KHARTOUM: South Sudan's President Salva Kiir was due in Sudan on Tuesday for a summit aimed at averting a shutdown of oil pipelines worth billions of dollars to both stricken economies.
Sudan has threatened to close from Friday the lines carrying landlocked South Sudan's oil exports -- virtually its only source of foreign revenue.
Analysts expect President Omar al-Bashir will use the oil issue to earn concessions from the South on issues including its alleged support for rebels in the north.
While Sudanese officials and media spoke positively about the visit, similar optimism has prevailed before, only to see the two countries -- whose border clashes early last year sparked fears of wider conflict -- fail to implement what they agreed.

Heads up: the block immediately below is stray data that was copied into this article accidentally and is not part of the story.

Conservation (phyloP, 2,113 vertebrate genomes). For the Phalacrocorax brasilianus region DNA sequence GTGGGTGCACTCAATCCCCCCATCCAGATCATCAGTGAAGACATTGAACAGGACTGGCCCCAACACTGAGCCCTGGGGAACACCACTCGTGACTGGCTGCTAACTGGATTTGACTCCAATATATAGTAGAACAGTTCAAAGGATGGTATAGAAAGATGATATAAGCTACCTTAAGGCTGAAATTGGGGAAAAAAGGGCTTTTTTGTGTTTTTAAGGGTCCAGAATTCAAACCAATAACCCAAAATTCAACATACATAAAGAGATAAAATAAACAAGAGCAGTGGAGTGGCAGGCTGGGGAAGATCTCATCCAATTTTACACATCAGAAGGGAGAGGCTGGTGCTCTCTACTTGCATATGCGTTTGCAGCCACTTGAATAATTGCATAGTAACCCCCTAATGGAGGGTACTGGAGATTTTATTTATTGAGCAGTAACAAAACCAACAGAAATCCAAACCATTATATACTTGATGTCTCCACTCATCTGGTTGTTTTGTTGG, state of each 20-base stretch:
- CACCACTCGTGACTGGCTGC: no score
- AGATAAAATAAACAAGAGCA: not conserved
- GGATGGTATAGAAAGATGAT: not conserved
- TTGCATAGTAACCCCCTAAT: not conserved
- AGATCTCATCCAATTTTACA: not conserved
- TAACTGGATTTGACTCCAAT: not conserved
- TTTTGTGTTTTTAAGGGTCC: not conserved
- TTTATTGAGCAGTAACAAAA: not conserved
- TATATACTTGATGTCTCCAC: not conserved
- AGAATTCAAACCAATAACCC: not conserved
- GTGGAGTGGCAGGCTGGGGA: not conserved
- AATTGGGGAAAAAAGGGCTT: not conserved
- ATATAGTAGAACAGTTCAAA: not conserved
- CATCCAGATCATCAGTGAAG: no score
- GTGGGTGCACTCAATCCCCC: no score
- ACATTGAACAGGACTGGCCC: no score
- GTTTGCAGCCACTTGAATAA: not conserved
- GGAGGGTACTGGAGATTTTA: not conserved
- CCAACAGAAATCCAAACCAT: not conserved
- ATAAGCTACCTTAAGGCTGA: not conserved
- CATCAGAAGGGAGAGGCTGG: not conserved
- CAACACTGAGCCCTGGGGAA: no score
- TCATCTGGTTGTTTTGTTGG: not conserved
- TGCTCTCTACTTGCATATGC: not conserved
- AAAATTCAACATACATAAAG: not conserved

"As (the) oil transport deadline looms it is expected that the extension of oil transport will be on top of the agendas to be discussed considering that its revenues benefit both countries and represent a good approach to strike deals on other issues," the pro-Khartoum government Sudan Vision daily wrote in a Tuesday editorial.
In June, Khartoum said it was freezing nine security and economic pacts with the South, and it threatened to shut the oil pipelines.
The decision came after Bashir warned the South's government in Juba over its alleged support for insurgents, who analysts said had humiliated the authorities with their attacks.
Khartoum has twice extended its deadline to stop the oil flow.
El Shafie Mohammed El Makki, a specialist in international relations at the University of Khartoum, said he thinks Kiir's trip is timed to the Friday oil deadline.
"If he didn't come, maybe they are going to shut down," he told AFP.
Kiir last visited Khartoum in October 2011, a few months after his country became independent from Sudan under a peace deal which ended a 23-year civil war.